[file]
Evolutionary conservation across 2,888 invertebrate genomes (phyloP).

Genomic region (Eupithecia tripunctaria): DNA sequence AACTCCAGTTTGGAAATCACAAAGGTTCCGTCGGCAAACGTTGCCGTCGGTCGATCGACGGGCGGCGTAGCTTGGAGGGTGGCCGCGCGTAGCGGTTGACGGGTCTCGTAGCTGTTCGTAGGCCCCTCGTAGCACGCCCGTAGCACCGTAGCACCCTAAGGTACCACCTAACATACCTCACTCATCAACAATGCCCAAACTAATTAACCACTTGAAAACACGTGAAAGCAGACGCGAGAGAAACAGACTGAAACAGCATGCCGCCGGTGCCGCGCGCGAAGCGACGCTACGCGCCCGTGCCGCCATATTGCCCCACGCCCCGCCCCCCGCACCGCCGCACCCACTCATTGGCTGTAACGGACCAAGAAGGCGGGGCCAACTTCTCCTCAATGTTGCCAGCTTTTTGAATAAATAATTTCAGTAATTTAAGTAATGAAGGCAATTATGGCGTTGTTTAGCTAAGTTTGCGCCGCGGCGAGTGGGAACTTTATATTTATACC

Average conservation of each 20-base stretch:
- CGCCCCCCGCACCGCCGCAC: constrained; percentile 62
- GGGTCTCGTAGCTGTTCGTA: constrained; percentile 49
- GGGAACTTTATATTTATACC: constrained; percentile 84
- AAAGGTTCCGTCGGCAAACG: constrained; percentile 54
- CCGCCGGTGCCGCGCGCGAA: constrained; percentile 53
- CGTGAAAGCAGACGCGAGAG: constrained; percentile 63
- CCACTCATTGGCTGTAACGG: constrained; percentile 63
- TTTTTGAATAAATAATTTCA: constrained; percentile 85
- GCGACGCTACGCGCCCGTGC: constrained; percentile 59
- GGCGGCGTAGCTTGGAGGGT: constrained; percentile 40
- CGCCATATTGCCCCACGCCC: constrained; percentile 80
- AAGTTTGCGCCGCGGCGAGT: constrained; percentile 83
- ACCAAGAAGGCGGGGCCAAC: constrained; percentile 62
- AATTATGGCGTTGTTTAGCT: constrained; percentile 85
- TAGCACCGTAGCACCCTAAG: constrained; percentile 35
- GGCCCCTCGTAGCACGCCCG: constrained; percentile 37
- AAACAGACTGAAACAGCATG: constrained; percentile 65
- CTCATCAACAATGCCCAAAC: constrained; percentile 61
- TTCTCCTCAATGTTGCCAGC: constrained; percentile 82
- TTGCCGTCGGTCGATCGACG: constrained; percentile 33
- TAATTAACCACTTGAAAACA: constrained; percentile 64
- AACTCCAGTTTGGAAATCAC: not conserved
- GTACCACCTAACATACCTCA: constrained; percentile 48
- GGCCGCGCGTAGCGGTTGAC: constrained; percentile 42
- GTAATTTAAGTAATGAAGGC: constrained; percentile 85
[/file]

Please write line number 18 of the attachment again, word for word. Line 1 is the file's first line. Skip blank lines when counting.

- TAGCACCGTAGCACCCTAAG: constrained; percentile 35